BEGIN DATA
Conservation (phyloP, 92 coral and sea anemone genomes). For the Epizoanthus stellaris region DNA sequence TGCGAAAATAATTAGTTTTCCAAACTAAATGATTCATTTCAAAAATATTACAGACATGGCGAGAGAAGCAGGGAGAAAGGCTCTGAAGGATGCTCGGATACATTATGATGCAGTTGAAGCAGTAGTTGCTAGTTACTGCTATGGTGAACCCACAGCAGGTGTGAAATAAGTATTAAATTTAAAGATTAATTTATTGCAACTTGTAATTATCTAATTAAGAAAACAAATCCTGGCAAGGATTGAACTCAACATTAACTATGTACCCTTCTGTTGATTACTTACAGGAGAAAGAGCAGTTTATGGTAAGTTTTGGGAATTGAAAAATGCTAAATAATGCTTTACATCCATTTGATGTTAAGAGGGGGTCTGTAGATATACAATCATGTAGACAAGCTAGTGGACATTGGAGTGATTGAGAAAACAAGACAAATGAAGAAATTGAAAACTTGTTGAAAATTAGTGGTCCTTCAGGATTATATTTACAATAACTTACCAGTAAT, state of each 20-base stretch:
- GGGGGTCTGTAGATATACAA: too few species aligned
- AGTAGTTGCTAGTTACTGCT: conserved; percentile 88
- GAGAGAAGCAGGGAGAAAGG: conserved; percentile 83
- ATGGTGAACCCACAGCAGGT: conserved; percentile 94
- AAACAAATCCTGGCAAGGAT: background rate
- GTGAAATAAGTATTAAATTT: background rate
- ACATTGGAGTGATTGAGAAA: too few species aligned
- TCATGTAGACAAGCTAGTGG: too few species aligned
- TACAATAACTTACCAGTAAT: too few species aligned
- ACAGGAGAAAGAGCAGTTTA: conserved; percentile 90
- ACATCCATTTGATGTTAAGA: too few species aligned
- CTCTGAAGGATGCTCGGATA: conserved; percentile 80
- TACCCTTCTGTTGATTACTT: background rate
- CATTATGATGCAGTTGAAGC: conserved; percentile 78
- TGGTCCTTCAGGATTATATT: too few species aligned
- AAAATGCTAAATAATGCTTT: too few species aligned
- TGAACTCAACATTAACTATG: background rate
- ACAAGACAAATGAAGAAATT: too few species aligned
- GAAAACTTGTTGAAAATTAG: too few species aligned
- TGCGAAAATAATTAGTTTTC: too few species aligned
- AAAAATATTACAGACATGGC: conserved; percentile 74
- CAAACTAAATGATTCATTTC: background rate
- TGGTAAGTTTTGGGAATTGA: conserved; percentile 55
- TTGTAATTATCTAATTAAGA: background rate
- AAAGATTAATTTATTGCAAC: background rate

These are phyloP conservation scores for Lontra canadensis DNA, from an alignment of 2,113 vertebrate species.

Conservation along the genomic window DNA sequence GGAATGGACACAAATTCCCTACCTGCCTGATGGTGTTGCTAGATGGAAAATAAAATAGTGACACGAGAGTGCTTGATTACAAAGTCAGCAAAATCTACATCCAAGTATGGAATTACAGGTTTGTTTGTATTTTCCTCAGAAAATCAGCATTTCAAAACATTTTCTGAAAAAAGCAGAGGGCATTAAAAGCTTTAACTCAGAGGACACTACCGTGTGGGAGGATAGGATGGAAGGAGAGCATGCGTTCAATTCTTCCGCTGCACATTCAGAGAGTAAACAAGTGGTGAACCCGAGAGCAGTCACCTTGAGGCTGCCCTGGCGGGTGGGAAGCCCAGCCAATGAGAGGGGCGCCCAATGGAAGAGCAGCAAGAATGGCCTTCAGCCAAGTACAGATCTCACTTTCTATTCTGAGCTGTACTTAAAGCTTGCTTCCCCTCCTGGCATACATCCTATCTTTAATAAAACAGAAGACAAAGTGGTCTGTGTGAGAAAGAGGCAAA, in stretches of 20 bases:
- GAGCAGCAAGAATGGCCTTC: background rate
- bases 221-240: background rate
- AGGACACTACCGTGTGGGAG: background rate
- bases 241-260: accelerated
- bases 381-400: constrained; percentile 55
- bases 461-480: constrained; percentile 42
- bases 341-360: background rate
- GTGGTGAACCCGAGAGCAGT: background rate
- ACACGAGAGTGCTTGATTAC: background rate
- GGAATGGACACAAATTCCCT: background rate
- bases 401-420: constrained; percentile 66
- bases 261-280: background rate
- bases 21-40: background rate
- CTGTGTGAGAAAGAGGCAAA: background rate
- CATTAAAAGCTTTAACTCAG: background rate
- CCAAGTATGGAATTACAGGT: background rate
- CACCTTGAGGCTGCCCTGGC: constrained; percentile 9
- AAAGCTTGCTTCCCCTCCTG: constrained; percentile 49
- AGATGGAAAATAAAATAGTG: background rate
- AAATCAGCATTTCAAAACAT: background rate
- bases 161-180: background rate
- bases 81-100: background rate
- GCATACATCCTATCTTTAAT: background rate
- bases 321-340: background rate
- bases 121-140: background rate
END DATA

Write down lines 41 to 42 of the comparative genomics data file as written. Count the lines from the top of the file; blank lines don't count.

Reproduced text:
- bases 21-40: background rate
- CTGTGTGAGAAAGAGGCAAA: background rate